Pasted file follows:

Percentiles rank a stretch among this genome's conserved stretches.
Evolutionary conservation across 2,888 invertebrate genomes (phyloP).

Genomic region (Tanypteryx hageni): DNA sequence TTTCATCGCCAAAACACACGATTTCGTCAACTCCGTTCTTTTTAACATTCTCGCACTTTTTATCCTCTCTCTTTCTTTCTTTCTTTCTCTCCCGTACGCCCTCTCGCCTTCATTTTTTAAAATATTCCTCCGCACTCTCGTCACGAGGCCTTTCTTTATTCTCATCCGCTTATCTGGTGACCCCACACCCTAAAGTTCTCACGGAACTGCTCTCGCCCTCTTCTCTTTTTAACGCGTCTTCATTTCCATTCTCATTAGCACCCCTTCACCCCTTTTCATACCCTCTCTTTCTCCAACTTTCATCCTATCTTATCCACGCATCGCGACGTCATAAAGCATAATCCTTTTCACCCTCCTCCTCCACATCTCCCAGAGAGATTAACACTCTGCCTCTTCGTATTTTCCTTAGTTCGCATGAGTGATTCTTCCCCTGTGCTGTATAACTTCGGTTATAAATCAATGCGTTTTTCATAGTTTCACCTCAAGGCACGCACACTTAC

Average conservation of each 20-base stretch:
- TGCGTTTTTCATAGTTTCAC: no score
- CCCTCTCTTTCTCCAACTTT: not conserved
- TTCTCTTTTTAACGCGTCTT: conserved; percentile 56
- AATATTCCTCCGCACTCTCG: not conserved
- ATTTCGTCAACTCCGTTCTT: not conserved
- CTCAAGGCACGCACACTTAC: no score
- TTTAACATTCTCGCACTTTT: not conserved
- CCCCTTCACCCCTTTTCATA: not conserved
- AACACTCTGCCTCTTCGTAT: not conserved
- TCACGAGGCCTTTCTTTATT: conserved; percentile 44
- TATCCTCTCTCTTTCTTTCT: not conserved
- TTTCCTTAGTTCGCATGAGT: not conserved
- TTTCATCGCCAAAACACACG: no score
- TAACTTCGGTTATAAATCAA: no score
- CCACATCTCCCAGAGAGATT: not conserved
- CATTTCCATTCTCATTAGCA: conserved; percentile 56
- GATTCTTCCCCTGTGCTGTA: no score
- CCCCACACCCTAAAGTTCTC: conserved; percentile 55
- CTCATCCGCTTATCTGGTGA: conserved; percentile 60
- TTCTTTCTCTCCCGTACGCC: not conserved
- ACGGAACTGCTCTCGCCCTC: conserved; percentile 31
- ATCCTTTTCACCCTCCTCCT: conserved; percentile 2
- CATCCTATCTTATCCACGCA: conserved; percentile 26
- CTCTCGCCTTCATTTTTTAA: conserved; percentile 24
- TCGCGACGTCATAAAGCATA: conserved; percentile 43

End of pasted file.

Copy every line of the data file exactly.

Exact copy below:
Percentiles rank a stretch among this genome's conserved stretches.
Evolutionary conservation across 2,888 invertebrate genomes (phyloP).

Genomic region (Tanypteryx hageni): DNA sequence TTTCATCGCCAAAACACACGATTTCGTCAACTCCGTTCTTTTTAACATTCTCGCACTTTTTATCCTCTCTCTTTCTTTCTTTCTTTCTCTCCCGTACGCCCTCTCGCCTTCATTTTTTAAAATATTCCTCCGCACTCTCGTCACGAGGCCTTTCTTTATTCTCATCCGCTTATCTGGTGACCCCACACCCTAAAGTTCTCACGGAACTGCTCTCGCCCTCTTCTCTTTTTAACGCGTCTTCATTTCCATTCTCATTAGCACCCCTTCACCCCTTTTCATACCCTCTCTTTCTCCAACTTTCATCCTATCTTATCCACGCATCGCGACGTCATAAAGCATAATCCTTTTCACCCTCCTCCTCCACATCTCCCAGAGAGATTAACACTCTGCCTCTTCGTATTTTCCTTAGTTCGCATGAGTGATTCTTCCCCTGTGCTGTATAACTTCGGTTATAAATCAATGCGTTTTTCATAGTTTCACCTCAAGGCACGCACACTTAC

Average conservation of each 20-base stretch:
- TGCGTTTTTCATAGTTTCAC: no score
- CCCTCTCTTTCTCCAACTTT: not conserved
- TTCTCTTTTTAACGCGTCTT: conserved; percentile 56
- AATATTCCTCCGCACTCTCG: not conserved
- ATTTCGTCAACTCCGTTCTT: not conserved
- CTCAAGGCACGCACACTTAC: no score
- TTTAACATTCTCGCACTTTT: not conserved
- CCCCTTCACCCCTTTTCATA: not conserved
- AACACTCTGCCTCTTCGTAT: not conserved
- TCACGAGGCCTTTCTTTATT: conserved; percentile 44
- TATCCTCTCTCTTTCTTTCT: not conserved
- TTTCCTTAGTTCGCATGAGT: not conserved
- TTTCATCGCCAAAACACACG: no score
- TAACTTCGGTTATAAATCAA: no score
- CCACATCTCCCAGAGAGATT: not conserved
- CATTTCCATTCTCATTAGCA: conserved; percentile 56
- GATTCTTCCCCTGTGCTGTA: no score
- CCCCACACCCTAAAGTTCTC: conserved; percentile 55
- CTCATCCGCTTATCTGGTGA: conserved; percentile 60
- TTCTTTCTCTCCCGTACGCC: not conserved
- ACGGAACTGCTCTCGCCCTC: conserved; percentile 31
- ATCCTTTTCACCCTCCTCCT: conserved; percentile 2
- CATCCTATCTTATCCACGCA: conserved; percentile 26
- CTCTCGCCTTCATTTTTTAA: conserved; percentile 24
- TCGCGACGTCATAAAGCATA: conserved; percentile 43